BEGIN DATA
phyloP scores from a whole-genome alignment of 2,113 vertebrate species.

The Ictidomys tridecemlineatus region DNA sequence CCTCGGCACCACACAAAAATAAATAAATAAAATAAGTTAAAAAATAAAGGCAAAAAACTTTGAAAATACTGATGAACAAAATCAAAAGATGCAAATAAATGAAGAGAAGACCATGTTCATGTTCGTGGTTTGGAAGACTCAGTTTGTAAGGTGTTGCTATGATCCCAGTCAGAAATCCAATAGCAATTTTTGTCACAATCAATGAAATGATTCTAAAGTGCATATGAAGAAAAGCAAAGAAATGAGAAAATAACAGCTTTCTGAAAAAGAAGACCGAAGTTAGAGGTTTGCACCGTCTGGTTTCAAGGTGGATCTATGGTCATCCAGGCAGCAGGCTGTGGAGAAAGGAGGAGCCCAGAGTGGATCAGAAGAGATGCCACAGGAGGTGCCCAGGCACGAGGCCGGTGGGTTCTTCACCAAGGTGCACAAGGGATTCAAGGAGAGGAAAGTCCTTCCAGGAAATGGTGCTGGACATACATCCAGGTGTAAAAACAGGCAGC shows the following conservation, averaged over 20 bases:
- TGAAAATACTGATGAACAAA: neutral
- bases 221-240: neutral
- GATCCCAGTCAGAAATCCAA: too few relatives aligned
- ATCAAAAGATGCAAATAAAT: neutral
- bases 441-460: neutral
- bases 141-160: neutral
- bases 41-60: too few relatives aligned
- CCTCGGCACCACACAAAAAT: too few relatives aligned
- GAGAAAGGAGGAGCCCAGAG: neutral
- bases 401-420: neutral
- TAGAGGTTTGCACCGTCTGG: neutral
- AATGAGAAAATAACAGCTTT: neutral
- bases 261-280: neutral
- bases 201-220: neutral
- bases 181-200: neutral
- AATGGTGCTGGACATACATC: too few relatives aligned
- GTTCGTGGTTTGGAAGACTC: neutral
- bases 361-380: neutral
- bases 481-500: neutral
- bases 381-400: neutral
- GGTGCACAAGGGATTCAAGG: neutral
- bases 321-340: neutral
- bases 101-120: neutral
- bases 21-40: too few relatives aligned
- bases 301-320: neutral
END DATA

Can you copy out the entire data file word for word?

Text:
phyloP scores from a whole-genome alignment of 2,113 vertebrate species.

The Ictidomys tridecemlineatus region DNA sequence CCTCGGCACCACACAAAAATAAATAAATAAAATAAGTTAAAAAATAAAGGCAAAAAACTTTGAAAATACTGATGAACAAAATCAAAAGATGCAAATAAATGAAGAGAAGACCATGTTCATGTTCGTGGTTTGGAAGACTCAGTTTGTAAGGTGTTGCTATGATCCCAGTCAGAAATCCAATAGCAATTTTTGTCACAATCAATGAAATGATTCTAAAGTGCATATGAAGAAAAGCAAAGAAATGAGAAAATAACAGCTTTCTGAAAAAGAAGACCGAAGTTAGAGGTTTGCACCGTCTGGTTTCAAGGTGGATCTATGGTCATCCAGGCAGCAGGCTGTGGAGAAAGGAGGAGCCCAGAGTGGATCAGAAGAGATGCCACAGGAGGTGCCCAGGCACGAGGCCGGTGGGTTCTTCACCAAGGTGCACAAGGGATTCAAGGAGAGGAAAGTCCTTCCAGGAAATGGTGCTGGACATACATCCAGGTGTAAAAACAGGCAGC shows the following conservation, averaged over 20 bases:
- TGAAAATACTGATGAACAAA: neutral
- bases 221-240: neutral
- GATCCCAGTCAGAAATCCAA: too few relatives aligned
- ATCAAAAGATGCAAATAAAT: neutral
- bases 441-460: neutral
- bases 141-160: neutral
- bases 41-60: too few relatives aligned
- CCTCGGCACCACACAAAAAT: too few relatives aligned
- GAGAAAGGAGGAGCCCAGAG: neutral
- bases 401-420: neutral
- TAGAGGTTTGCACCGTCTGG: neutral
- AATGAGAAAATAACAGCTTT: neutral
- bases 261-280: neutral
- bases 201-220: neutral
- bases 181-200: neutral
- AATGGTGCTGGACATACATC: too few relatives aligned
- GTTCGTGGTTTGGAAGACTC: neutral
- bases 361-380: neutral
- bases 481-500: neutral
- bases 381-400: neutral
- GGTGCACAAGGGATTCAAGG: neutral
- bases 321-340: neutral
- bases 101-120: neutral
- bases 21-40: too few relatives aligned
- bases 301-320: neutral